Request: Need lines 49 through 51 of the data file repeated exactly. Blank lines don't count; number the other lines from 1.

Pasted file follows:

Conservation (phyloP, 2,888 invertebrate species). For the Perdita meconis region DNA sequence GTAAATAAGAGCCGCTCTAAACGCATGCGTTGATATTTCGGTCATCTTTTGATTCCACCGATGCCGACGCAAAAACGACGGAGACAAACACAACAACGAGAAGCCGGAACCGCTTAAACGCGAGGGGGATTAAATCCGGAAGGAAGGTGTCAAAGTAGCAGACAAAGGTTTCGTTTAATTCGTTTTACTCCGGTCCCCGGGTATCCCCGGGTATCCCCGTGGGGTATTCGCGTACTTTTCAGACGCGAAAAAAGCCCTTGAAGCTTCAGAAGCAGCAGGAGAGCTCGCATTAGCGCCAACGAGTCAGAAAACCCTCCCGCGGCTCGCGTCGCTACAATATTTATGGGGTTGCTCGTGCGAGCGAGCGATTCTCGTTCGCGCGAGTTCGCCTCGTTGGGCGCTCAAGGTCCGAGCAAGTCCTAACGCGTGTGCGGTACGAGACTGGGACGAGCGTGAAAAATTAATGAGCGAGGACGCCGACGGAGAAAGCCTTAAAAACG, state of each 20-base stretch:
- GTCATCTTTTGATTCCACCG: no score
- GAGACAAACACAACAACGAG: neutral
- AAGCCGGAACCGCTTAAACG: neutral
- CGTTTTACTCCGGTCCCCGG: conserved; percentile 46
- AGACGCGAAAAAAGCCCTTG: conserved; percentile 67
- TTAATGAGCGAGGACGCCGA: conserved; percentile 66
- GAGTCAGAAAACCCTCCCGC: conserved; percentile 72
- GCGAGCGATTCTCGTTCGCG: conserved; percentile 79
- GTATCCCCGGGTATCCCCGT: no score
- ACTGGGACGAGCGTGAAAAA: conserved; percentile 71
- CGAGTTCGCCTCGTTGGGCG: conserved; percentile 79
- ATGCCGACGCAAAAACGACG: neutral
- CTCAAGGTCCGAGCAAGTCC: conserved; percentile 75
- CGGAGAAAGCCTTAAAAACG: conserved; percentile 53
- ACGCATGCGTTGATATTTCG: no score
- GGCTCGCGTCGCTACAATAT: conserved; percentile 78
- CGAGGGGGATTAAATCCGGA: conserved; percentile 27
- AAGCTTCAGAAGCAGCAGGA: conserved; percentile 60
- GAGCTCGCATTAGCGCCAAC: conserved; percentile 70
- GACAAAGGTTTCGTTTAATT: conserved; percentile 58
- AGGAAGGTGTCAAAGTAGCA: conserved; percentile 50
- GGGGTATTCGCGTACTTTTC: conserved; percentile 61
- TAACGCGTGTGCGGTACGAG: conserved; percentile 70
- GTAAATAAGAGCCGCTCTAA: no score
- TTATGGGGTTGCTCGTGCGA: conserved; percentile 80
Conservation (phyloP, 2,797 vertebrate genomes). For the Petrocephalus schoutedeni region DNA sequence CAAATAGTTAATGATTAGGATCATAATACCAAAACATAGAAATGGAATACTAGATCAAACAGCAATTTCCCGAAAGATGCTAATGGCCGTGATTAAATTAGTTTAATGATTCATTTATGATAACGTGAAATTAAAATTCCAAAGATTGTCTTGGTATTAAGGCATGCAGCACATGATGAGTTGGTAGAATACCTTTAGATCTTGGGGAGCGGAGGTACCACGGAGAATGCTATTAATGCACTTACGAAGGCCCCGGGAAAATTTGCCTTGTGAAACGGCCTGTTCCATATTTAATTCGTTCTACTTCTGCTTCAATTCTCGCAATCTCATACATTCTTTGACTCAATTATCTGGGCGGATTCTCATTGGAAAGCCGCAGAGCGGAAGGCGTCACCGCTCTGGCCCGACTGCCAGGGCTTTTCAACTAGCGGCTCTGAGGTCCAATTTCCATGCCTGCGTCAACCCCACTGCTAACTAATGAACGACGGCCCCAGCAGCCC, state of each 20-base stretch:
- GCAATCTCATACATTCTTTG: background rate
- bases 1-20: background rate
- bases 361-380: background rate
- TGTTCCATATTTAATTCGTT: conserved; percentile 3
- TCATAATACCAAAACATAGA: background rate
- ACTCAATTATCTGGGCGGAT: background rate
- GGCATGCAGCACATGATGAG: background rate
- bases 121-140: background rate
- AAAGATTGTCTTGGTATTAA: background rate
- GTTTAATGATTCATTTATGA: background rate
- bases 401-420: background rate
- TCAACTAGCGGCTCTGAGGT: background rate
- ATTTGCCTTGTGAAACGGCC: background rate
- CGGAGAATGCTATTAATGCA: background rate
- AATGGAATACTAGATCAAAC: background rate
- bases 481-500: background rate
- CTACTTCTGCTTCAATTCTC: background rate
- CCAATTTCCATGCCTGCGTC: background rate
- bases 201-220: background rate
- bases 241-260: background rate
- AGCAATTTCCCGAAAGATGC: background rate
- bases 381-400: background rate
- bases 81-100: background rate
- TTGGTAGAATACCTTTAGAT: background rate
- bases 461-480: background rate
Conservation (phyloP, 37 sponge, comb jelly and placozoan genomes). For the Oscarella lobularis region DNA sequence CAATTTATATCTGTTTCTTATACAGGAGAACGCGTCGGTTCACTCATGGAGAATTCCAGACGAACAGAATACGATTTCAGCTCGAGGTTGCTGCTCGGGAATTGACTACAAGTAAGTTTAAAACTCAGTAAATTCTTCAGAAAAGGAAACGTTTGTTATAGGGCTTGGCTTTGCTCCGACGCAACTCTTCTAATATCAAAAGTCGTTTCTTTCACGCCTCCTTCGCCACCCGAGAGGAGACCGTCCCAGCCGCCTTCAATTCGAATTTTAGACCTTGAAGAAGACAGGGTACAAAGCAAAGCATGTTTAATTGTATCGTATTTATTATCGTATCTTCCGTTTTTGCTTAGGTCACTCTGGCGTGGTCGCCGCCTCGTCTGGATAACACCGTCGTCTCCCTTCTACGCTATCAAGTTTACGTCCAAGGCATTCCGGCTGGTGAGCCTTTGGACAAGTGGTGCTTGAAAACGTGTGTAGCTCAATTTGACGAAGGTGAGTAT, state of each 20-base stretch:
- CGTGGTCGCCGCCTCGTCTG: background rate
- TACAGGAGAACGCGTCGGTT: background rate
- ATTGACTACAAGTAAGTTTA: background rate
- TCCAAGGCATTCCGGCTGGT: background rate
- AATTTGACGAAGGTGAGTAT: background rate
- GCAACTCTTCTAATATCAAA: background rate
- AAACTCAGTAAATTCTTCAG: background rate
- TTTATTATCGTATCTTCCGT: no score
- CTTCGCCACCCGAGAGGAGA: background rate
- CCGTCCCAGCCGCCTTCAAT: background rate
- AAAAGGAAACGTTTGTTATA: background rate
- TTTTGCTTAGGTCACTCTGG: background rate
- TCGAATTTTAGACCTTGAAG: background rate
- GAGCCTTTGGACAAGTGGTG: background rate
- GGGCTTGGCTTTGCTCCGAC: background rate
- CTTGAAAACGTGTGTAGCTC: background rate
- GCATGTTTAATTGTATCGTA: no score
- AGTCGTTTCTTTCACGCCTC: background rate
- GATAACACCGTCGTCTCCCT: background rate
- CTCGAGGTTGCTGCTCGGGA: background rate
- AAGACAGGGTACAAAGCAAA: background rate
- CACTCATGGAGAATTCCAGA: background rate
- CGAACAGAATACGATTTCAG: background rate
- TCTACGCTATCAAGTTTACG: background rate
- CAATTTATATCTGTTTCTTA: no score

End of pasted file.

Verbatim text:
- bases 381-400: background rate
- bases 81-100: background rate
- TTGGTAGAATACCTTTAGAT: background rate